By Arthur Lyon Dahl – International Environment Forum, IF20 Environment Working Group.
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Climate change is widely recognized, including by faith traditions and interfaith groups, as an existential threat to human wellbeing at a planetary scale. At the 26th Conference of the Parties (COP26) to the Framework Convention on Climate Change in November 2021, States are expected to ratchet up their Voluntary National Commitments to reduce their emissions of greenhouse gases, with the goal of keeping global heating well below 2°C and preferably approaching 1.5°C, which scientists say may keep damage from climate change to a manageable level.
Damage already occurring from extreme weather events, droughts, floods and sea level rise mostly impacts the poor who have little resilience, while it is our dependence on fossil fuel energy, and the excessive consumption and extravagant lifestyles of the affluent, that are the primary causes. This raises issues of climate justice where faith traditions have much to say about respect for nature, solidarity, generosity, human dignity, and simplicity in material needs.
Unfortunately general appeals to ethical behaviour and climate justice are not easily translated into behaviour change, especially for those in affluent countries and cities inundated by the marketing pressures of a materialistic consumer society.
A Need for Indicators
We use indicators like body temperature to signal our state of health, and calorie intake to judge if we have a reasonable diet. At the national level, an indicator like GDP is unfortunately the most common measure of an economy, even though it has no correlation with human wellbeing.
Given the urgency of a rapid response to the climate emergency—requiring a fundamental transformation in our energy systems, transportation, industries, food production, human habitats and all other factors of modern civilization—we need indicators of climate justice that will signal to everyone, rich and poor, urban and rural, North and South, East and West, of all faiths and no faith, what they need to change to move towards climate neutrality. These indicators will also help them measure their progress so that everyone can join in the necessary effort to reduce present suffering and to preserve a habitable planet for future generations.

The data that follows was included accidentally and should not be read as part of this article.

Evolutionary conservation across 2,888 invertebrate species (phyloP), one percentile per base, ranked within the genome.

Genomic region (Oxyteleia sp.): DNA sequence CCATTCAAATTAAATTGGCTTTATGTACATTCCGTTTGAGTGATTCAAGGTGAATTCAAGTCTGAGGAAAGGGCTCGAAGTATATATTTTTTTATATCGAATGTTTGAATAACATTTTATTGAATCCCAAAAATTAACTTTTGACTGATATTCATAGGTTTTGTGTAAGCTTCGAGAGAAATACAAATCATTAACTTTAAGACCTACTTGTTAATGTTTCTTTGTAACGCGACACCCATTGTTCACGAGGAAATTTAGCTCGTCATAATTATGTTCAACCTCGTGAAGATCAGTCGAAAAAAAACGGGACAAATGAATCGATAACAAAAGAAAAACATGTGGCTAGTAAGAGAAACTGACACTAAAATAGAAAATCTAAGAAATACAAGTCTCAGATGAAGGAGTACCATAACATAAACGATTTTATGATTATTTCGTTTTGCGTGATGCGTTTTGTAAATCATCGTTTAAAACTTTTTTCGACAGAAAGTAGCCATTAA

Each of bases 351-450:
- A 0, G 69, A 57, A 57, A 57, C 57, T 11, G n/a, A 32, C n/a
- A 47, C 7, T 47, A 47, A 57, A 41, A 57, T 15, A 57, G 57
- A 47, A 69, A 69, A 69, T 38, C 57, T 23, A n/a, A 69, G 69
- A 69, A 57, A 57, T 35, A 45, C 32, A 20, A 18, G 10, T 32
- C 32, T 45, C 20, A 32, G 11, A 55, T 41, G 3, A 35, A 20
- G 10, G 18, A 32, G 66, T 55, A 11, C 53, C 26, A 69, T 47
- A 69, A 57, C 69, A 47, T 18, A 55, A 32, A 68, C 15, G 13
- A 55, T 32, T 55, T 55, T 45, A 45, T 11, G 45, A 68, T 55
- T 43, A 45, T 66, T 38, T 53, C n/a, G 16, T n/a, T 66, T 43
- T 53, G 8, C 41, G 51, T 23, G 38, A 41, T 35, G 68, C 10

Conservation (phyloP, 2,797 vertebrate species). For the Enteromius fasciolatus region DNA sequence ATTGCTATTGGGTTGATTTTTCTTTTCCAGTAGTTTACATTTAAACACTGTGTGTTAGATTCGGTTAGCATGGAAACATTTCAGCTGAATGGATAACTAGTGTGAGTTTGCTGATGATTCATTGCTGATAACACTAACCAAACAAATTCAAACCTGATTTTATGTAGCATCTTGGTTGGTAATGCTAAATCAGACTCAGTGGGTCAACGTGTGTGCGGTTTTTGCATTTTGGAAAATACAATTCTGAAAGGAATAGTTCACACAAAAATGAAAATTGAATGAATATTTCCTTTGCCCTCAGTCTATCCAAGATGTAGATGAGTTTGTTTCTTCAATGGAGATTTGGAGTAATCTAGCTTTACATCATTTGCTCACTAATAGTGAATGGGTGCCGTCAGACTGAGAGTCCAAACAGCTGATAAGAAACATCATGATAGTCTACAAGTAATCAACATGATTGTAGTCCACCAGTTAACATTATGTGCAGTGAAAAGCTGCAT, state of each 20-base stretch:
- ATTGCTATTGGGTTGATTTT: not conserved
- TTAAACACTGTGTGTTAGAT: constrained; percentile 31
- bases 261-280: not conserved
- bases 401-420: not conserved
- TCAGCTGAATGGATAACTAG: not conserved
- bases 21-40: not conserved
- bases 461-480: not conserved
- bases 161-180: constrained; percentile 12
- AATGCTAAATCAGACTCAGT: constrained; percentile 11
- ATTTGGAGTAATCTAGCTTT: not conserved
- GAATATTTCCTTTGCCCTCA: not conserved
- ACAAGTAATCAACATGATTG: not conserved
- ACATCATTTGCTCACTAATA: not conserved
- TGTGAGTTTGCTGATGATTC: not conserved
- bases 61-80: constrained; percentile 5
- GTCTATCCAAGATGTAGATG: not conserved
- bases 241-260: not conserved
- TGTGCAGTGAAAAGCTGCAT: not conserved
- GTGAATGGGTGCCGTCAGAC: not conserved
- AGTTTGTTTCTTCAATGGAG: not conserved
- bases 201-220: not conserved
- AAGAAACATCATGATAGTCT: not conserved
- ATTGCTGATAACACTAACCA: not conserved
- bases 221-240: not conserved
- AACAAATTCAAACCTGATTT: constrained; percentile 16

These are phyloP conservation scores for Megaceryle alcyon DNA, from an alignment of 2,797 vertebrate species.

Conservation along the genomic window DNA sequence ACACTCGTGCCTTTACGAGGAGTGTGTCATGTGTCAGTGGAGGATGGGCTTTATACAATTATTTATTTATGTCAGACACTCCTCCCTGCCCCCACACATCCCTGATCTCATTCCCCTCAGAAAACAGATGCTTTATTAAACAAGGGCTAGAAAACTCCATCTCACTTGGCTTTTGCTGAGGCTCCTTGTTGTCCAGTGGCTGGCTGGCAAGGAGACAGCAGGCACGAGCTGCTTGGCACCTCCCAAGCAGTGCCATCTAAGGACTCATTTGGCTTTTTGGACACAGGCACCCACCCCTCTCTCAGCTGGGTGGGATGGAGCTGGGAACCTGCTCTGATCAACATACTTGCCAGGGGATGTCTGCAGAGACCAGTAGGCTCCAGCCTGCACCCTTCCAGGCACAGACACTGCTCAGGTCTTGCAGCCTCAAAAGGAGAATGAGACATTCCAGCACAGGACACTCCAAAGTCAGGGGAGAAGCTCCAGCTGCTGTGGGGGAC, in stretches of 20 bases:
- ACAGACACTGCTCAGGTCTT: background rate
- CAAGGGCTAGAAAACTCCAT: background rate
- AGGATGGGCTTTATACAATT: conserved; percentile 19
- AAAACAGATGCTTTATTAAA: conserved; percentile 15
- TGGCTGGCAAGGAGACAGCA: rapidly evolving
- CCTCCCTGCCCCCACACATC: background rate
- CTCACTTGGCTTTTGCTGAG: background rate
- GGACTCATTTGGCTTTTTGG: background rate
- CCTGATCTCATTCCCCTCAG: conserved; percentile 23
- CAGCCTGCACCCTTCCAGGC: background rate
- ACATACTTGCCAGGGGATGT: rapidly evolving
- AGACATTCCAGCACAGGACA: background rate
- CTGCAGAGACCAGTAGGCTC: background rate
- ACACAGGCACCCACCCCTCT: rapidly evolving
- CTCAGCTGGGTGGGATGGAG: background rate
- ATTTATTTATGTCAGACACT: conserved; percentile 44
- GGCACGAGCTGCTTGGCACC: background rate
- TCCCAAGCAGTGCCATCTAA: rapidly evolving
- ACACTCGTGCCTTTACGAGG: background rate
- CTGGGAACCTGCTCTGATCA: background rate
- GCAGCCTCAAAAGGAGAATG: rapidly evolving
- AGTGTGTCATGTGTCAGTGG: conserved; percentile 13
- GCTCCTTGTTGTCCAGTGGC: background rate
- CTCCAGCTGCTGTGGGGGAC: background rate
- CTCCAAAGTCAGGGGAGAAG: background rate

Linking Climate Justice to Spiritual Values
Since faith communities can probably reach out to the largest percentage of the world population, indicators that would link actions for climate justice to core spiritual values and ethical principles could have special impact. Interfaith groups could collaborate on developing a set of indicators such as engaging for climate justice, actions to ensure a better world for youth, living a simple life, building community solidarity and resilience, gardening or planting trees, adopting a plant-based diet, discussing climate change with friends and family, and showing solidarity with the poor at home or abroad.
One can imagine educational campaigns around relevant indicators such as: “Mohammed dressed simply and ate low on the food chain. Use these indicators to follow His example,” “The Pope, in Laudato Si’, calls for ‘moderation and the capacity to be happy with little’. Here are some indicators to see if you are living a Christian lifestyle,” “Bahá’u’lláh said we should ‘be content with little, and freed from all inordinate desire’. These indicators measure if you are following a spiritual path.”
A Time for Implementation
The adoption by countries of more ambitious goals at COP26 is critical, but so is implementing them, which will require broad public support and cooperation.
Faith communities and interfaith organizations can do their part by identifying relevant indicators that add a spiritual motivation to the educational efforts of others, and thus contribute to the fundamental transformation in the economy and society necessary to respond to the climate crisis now threatening us around the world.
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Arthur Lyon Dahl is President of the International Environment Forum, and a retired Deputy Assistant Executive Director of the United Nations Environment Programme (UNEP), with 50 years’ international experience in environment and sustainability. His most recent focus has been on global governance and UN reform.